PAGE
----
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Commercial Question

Private prosecutions – is this the dawn of a new era?

updated on 15 December 2020


How could the recommendations of MPs on the Justice Select Committee change the private prosecutions landscape?


A private prosecution is a prosecution started by a private individual or entity (eg, a company or local authority) who brings a criminal case against a defendant in his or her own name, as opposed to the state. Examples of organisations that regularly prosecute cases in the courts of England and Wales are local authorities, health and safety executives, the Environment Agency and utility companies. Individuals can also prosecute before the court, if they satisfy certain criteria.   

Private prosecutions are suitable for individuals or companies who have been the victims of criminal acts committed against them by others. While the private entity will need to fund the costs of bringing the prosecution, they can recover these costs from the defendant and/or the state.

The right to bring such prosecutions is set out in the Prosecution of Offences Act 1985.

Any private prosecution would still need to meet the two-stage evidential and public interest test in order to progress through the courts.

A brief history

There are private entities that have been able to act as both investigator and prosecutor in a situation where they have also been the victim. In contrast, under the Crown, the police act as investigator, the Crown Prosecution Service (CPS) as prosecutor and the victim is a third party. Having separate entities carrying out individual, yet cohesive functions ensures that there are checks and balances in the process.

Following an external inquiry earlier this year, Parliament’s Justice Select Committee carried out a review of the private prosecutions procedure and, as a result, recommended a number of safeguards to improve the transparency of the process.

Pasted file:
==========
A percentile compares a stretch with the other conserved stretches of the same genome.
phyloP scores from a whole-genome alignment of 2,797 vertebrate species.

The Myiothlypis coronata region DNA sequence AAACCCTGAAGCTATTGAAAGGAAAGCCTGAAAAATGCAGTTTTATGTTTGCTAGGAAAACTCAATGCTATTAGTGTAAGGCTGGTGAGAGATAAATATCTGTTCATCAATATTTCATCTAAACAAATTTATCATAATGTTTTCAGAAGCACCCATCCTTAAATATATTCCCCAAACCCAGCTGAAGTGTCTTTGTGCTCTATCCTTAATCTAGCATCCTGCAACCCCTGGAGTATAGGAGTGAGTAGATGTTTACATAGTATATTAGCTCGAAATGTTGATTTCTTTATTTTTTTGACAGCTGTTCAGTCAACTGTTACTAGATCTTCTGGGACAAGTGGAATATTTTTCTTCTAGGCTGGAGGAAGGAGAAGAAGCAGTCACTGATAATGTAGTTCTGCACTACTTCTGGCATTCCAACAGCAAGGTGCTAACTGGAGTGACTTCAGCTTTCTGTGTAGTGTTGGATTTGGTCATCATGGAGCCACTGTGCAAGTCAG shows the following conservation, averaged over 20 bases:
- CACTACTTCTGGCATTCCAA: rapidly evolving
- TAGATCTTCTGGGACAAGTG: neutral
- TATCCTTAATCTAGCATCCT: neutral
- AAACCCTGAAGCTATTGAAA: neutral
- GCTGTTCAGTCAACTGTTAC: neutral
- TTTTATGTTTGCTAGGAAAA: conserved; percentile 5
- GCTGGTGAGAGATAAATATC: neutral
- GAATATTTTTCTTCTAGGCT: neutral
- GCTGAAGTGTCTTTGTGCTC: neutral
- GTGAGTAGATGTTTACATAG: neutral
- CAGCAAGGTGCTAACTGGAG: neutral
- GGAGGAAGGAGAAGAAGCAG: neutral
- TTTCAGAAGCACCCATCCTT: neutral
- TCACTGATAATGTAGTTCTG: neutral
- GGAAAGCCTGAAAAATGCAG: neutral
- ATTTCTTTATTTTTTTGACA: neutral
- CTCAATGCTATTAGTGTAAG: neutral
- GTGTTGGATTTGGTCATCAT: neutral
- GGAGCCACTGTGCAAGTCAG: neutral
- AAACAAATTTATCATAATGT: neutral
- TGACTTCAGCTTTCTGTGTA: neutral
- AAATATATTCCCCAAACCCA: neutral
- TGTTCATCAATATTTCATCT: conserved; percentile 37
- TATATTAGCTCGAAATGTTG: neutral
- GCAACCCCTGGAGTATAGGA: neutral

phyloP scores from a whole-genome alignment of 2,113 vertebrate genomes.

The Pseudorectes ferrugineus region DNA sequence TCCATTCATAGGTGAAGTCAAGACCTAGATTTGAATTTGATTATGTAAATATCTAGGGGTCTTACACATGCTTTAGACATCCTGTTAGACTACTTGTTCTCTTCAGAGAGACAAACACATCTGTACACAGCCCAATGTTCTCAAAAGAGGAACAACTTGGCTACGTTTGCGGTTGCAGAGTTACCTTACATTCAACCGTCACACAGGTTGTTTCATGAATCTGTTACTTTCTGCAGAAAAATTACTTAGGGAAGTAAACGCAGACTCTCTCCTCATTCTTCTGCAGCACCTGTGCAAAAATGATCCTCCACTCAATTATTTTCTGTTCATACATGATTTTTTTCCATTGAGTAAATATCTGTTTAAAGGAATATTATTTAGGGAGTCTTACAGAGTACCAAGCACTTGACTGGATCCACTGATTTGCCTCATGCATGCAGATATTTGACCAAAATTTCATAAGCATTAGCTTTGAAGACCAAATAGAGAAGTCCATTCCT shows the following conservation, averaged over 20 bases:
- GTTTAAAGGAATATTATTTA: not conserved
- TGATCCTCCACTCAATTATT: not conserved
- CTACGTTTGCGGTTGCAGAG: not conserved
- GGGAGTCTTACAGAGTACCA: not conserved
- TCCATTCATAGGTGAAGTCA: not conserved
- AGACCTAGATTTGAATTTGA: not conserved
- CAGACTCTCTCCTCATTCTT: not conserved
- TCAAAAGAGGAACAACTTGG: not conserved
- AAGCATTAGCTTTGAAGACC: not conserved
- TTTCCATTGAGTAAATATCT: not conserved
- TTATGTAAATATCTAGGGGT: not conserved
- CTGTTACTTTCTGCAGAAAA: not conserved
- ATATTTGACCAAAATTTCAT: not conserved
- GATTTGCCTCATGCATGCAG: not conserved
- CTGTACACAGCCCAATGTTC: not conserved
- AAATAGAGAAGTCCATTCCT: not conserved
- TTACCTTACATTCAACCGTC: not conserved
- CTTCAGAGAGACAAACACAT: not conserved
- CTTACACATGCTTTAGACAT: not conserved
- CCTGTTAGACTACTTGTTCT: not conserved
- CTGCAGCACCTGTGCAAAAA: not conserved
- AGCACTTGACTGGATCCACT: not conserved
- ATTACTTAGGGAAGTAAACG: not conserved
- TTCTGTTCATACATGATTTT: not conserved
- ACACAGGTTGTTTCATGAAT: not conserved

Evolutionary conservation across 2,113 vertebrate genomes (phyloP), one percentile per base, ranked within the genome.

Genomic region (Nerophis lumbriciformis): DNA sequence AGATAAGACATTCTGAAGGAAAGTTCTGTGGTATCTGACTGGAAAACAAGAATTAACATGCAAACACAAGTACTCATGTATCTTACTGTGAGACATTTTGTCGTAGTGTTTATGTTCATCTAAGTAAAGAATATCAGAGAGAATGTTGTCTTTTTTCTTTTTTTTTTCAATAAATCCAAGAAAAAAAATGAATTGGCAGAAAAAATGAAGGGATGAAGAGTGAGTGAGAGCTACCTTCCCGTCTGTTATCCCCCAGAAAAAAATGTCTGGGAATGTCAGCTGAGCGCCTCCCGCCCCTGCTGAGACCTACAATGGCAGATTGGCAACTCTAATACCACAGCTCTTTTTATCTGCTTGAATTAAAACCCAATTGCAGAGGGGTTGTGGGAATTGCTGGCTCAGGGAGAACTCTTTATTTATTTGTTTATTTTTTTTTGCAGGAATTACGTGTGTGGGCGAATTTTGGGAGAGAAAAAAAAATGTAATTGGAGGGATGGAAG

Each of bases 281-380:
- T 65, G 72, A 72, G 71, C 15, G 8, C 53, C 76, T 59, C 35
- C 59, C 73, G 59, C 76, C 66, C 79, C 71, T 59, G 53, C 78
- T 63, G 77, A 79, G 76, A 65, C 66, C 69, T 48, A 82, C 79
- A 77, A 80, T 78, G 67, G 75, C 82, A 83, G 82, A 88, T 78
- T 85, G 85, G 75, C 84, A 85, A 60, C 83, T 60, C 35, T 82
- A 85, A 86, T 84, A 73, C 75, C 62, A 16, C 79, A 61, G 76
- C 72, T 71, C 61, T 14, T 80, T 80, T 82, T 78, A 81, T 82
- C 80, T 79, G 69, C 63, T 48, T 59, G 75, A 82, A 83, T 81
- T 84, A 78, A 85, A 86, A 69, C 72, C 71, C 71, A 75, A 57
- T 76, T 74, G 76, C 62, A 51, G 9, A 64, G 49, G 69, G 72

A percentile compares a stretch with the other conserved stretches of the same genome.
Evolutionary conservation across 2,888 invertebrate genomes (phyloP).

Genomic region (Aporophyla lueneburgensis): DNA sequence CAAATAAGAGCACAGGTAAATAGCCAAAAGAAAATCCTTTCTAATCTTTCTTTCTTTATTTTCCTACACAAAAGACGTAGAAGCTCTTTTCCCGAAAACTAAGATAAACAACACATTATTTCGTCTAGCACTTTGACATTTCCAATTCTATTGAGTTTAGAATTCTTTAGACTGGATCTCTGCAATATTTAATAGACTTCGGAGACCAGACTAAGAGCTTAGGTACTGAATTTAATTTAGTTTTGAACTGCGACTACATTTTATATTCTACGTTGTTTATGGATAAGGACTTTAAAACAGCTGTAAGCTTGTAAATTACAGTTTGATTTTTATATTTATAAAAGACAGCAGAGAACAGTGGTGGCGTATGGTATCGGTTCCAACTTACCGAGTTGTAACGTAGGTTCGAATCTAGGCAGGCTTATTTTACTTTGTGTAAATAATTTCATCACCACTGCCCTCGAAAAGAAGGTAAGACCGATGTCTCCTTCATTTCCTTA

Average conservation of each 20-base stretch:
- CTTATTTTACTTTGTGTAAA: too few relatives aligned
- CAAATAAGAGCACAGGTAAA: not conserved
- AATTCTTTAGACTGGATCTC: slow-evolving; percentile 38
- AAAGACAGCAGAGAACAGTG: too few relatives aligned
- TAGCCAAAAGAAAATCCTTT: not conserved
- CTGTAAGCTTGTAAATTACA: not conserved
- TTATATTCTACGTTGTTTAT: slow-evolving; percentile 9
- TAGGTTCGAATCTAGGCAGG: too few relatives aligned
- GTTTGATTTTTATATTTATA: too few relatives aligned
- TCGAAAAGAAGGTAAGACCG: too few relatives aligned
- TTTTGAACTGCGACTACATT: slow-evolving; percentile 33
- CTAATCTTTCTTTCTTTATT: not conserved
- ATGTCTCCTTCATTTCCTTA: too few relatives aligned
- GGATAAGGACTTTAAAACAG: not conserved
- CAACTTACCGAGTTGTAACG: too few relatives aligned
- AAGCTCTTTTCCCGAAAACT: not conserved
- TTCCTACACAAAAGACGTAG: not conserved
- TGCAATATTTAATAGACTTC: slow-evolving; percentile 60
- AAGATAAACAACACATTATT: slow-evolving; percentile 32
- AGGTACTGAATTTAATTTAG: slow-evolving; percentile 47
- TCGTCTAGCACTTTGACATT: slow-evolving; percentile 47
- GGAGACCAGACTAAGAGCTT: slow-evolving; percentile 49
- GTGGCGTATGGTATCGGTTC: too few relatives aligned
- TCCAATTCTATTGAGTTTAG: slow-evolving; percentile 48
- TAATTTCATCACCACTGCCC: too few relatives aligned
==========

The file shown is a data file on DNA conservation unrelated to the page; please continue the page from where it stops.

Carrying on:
The new landscape

The Justice Select Committee has stated that there should be an urgent review of the private prosecutions funding arrangement. As mentioned above, a private entity seeking to carry out a prosecution must have the funds to do so. The review should look at levelling the playing field to ensure equality of access to the right to prosecute.

There should be a cap to any costs recoverable to the private prosecutor at legal aid rates and there should be no expectation that the Defendant would pay more than they would if the CPS had prosecuted them.

The Committee stated that the government should look at introducing a system that would regulate private prosecutions. Therefore, any private entity carrying out a substantial number of prosecutions would have to meet the same regulatory standards and expectations as the CPS. Following on from this, the Committee recommended the introduction of a binding code of standards that would be enforced by a regulatory body which would apply to all private prosecutions.

It has been recommended that a central register of all private prosecutions should be created in England and Wales and every time a private prosecution is commenced, the CPS should be notified through the central register.

All defendants who are privately prosecuted should be informed of their right to seek a review from the CPS.


The changes suggested by the Committee will certainly have a profound impact on the private prosecutions landscape, if adopted. The disparity between legal aid recoverable rates and the cost of bringing a prosecution is often very large. Private entities would have to consider whether they feel that prosecution is financially viable.

The collection of prosecution data and a central register of prosecutions brought would certainly create a more transparent and collaborative process. 

The Committee's recommendations will be seen as somewhat of an overhaul of the private prosecutions landscape. The government will need to consider the recommendations in relation to funding and costs carefully to ensure that this does not have an adverse effect on the number of prosecutions that private entities make.

It will be interesting to see how the government will respond to these changes and it will be the role of legal advisers to ensure that private entities (individuals, local authorities and companies) are made aware of any changes ahead of bringing prosecutions.

Ayaz Saboor is a second-year trainee solicitor at DWF. He is based at the firm’s Manchester office.